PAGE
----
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Where And What To Photograph In Tuscany

Charlie Waite, Light & Land founder and tour leader tells us why Tuscany is a landscape photographer's dream.

| Landscape and Travel
Words by Charlie Waite - Light & Land.

A region famous for the beauty of its landscape and the graceful elegance of its historical architecture earns its reputation through generations testifying to being emotionally moved and visually stimulated as each individual is enriched through personal experience. There is no question that Tuscany has inspired painters for over 500 years and more recently landscape photographers have come to regard this landscape, just a few hundred kilometres north of Rome as a sublime a landscape as they could wish for.

Where And What To Photograph In Tuscany: Belvedere
Charlie Waite -

For the landscape photographer the ubiquitous cypress tree punctuates the entire region delineating the crests of the many hundreds of gentle hills that much of Tuscany is famous for. A frequent sight may well be a single cypress tree making a dark and elegant punctuation within the landscape with perhaps a fine cloud formation above. These two elements working together can make a striking image.

Through centuries of time where men and women have ploughed and worked the soil the cypress tree represents quintessential Tuscany.

Yet, it is not only the cypress tree that beckons the eye of the landscape photographer, there are numerous ‘nooks and crannies’ albeit the Tuscan kind that are there to be sought out.

In one particular region an hour or so south of Siena, there are landscapes that I am particularly fond of. The hills are reminiscent of a giant lumpy mattress where a mixture of cereal crops and vines can be seen juxtaposing into patterns and design that can delight the photographer.

At the very heart of the photographer should be found an enquiring, inquisitive and investigating mind. It will always the eye that will first seek out and detect an image to be made.

Each landscape photographer will make a different response to the world around them and after recognition that there is an image to be made, the camera will always be that wonderfully creative device that will help manifest that response and bring it to life. I am utterly convinced that the greatest joy to be had in photography is through making the image ‘work in camera’ and I would suggest that here in Tuscany, the opportunities to do just that are limitless.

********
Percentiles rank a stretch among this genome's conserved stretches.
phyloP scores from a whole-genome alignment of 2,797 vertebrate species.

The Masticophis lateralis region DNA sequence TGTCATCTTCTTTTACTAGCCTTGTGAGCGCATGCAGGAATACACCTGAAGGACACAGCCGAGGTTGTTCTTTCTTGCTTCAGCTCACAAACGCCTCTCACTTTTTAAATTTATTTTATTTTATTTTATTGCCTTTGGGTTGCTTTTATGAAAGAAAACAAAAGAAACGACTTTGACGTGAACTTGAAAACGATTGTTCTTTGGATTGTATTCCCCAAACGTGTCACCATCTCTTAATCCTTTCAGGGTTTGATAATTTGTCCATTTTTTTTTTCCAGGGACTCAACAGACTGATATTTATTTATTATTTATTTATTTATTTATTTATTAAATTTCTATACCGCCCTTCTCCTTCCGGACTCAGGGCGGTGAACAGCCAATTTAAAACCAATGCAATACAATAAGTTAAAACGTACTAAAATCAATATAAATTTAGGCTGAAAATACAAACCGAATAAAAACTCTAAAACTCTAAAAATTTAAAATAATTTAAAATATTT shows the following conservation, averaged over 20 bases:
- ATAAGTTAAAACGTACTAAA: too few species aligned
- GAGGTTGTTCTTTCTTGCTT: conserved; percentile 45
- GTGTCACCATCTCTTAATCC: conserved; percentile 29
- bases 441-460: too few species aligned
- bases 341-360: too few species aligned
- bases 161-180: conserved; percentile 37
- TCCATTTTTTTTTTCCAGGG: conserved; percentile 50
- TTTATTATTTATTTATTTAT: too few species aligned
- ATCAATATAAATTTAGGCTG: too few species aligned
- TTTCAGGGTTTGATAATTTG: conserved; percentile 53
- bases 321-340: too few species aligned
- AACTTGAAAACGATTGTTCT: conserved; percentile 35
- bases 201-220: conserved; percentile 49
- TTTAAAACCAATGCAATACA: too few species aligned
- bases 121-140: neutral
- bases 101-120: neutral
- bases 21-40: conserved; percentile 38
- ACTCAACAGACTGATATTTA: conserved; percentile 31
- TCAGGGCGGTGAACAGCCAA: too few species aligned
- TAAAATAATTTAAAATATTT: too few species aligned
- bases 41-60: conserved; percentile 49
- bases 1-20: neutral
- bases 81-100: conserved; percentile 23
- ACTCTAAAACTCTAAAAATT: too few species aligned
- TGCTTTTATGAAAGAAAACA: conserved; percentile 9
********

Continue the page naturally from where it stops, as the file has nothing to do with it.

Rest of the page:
There are some that may find vast vistas too daunting, almost too unwieldy and cumbersome to grapple with and who respond to smaller designs and aesthetics within the natural world. It is healthy for a photographer to look out toward the vast and a moment later wonder perhaps to wonder at the ingenious way in which one stone has been laid beside another or the pattern that a group of poppies make into a familiar shape.

Where And What To Photograph In Tuscany:
Phil Malpas –

Somehow one can never be satiated here, with no dawn of dusk like any other and where the sensation is seemingly not unlike being in the very midst of a renaissance painting of the region.

It is almost mandatory to stand in the first light of dawn looking and photographing south across the swells and hollows of the Val D’Orcia for an image that will always be ones very own and which will be so evocative of how it felt to simply be there gazing and photographing across what is arguably one of the most glorious stretch of landscape in Southern Europe.

The pale sandstone Benedictibe ‘Abbazia di St Antimo’ is a remote jewel that appears to have emerged organically from the snug valley in which it lies. Embracing the abbey are the vines soon to be harvested for the world famous Brunello wine along with five hundred year old olives with their tortured looking limbs all combining to provide countless opportunities for the landscape photographer. It is easy to spend many hours making images and perhaps there may be a moment spare to go and sit quietly to listen to the Gregorian chanting that sometimes can be heard within the abbey.

Where And What To Photograph In Tuscany:
Phil Malpas –

The many white dirt track roads ‘strada biancas’ which are often regarded wrongly as impassable are like the ‘routes to treasures’ as they sometimes offer the only way to access the finest vistas in Tuscany. These networks of dusty white chalky roads can lead you to some gems that many regular visitors to Tuscany would never find. They are entirely safe with rarely another vehicle to be seen and with some of the hills exceeding 1000 feet above sea level, the views are second to none allowing the photographer almost 360 degree opportunities for their photography. In my experience, a few kilometres spent travelling along a strada bianca will often pay dividends with perhaps a discovery of a small chapel on a bend or a glimpse across a recently ploughed or new sown field toward the gleaming white dome of a distant church.

Many landscape photographers are drawn time and again to photograph within this truly ravishing landscape and to my mind, this staggeringly beautiful region of Tuscany continues to live up to its reputation and I for one can never get enough of it.

The next Light & Land tour, hosted by tour leader Peter Hendrie, takes place 2-9 October 2011. For full details visit Light & Land.

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